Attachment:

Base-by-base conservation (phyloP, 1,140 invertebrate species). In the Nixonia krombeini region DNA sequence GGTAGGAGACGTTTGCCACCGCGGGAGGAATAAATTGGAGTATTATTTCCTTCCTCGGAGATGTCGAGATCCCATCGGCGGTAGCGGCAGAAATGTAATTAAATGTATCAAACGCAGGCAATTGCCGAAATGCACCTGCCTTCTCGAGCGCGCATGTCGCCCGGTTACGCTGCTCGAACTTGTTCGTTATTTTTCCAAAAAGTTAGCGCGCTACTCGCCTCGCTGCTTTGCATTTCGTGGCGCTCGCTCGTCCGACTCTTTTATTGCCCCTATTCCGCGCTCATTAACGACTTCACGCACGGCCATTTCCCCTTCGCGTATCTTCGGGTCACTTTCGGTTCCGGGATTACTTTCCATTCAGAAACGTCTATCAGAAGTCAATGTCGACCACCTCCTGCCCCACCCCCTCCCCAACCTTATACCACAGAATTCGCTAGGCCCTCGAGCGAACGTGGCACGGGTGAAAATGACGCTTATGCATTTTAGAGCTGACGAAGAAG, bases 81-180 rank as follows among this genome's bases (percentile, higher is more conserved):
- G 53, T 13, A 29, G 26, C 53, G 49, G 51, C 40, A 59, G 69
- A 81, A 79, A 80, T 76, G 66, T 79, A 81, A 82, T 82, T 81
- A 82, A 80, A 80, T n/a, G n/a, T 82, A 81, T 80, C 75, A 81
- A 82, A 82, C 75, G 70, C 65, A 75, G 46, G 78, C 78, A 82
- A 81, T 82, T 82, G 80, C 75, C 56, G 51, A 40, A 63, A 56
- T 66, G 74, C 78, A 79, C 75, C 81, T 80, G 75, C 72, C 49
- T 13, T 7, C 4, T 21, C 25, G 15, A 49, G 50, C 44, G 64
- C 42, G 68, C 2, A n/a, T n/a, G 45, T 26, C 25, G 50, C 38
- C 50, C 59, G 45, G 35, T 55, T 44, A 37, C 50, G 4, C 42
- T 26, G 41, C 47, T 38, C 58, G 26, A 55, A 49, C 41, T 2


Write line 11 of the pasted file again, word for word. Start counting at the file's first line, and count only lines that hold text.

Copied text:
- T 26, G 41, C 47, T 38, C 58, G 26, A 55, A 49, C 41, T 2